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Halcyon

Pronounced /ˈhælsɪən/Help with pronunciation

A halcyon time is calm, peaceful, happy and carefree. The fabled halcyon days of calm weather are traditionally the seven days each side of the winter solstice on 21 December.

The story goes back to a Greek legend that the kingfisher nested in the sea at the time of the winter solstice and that its floating nest brought calm to wind and water, what we now call the halcyon days, halcyon being from the Greek name for the kingfisher, alkuon. A romantic version of the legend was told by the Roman poet Ovid about Ceyx and Alcyone. She was the daughter of Aeolus, the god of the winds, and he was the son of the morning star. Ceyx was lost at sea and Alcyone was inconsolable. The gods took pity on them, turning them into kingfishers so that they might continue to live together. When they mated each year at the winter solstice the gods calmed the winds and seas so Alcyone might brood her eggs safely.

Alcyone’s name became halcyon in Latin, because of a mistaken belief that its real source was two Greek words that meant “conceiving on the sea” (folk etymology has a very long history). When the word first came into English, in reference to the Greek legend, it was usually written in the Greek way, but when it became a general word meaning peaceful or calm, the Latin form took over.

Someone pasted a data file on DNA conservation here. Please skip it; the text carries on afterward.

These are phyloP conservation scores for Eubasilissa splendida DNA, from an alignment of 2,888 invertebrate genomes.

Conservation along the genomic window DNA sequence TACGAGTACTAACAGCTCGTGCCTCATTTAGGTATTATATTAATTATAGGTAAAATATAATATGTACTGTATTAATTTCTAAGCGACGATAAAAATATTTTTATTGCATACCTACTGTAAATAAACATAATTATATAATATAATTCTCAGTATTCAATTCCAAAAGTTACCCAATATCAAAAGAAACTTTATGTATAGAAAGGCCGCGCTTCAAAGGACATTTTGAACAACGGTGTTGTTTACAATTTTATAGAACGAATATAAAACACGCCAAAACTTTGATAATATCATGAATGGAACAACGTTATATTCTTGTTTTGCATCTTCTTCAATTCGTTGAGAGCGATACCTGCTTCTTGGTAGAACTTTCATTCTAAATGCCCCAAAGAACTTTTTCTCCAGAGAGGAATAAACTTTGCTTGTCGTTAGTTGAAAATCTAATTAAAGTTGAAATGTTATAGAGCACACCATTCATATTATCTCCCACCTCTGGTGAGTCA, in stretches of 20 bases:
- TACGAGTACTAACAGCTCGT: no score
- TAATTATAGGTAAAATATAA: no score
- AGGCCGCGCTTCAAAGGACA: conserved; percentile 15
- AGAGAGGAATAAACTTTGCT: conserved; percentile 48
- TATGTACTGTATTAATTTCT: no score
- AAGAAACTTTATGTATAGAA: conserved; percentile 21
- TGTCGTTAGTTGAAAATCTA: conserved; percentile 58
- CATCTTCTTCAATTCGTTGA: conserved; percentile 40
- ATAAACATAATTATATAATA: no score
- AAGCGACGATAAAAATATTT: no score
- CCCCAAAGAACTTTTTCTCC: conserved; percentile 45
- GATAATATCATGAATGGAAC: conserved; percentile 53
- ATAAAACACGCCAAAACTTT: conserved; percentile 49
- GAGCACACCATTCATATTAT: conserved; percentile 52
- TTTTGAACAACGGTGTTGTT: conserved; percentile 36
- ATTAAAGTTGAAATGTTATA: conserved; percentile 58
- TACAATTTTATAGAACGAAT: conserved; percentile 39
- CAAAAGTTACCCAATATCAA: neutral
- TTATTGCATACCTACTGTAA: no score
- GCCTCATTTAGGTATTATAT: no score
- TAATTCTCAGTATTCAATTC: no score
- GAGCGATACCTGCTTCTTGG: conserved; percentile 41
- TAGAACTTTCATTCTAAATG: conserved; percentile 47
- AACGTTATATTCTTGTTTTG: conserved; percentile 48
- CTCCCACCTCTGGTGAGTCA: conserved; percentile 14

For us today, halcyon days often evoke a past time, the carefree days of our youth. An example is in The Innocents, by Sinclair Lewis (1917): “Halcyon days of sitting in rocking-chairs under the beech-trees on locust-zizzing afternoons, of hunting for shells on the back-side shore of the Cape, of fishing for whiting from the landing on the bay side, of musing among the many-colored grasses of the uplands.”

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Copyright © Michael Quinion, 1996–. All rights reserved.
Page created 3 Jan. 2009

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The English language is forever changing. New words appear; old ones fall out of use or alter their meanings. World Wide Words tries to record at least a part of this shifting wordscape by featuring new words, word histories, words in the news, and the curiosities of native English speech.

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Last modified: 3 January 2009.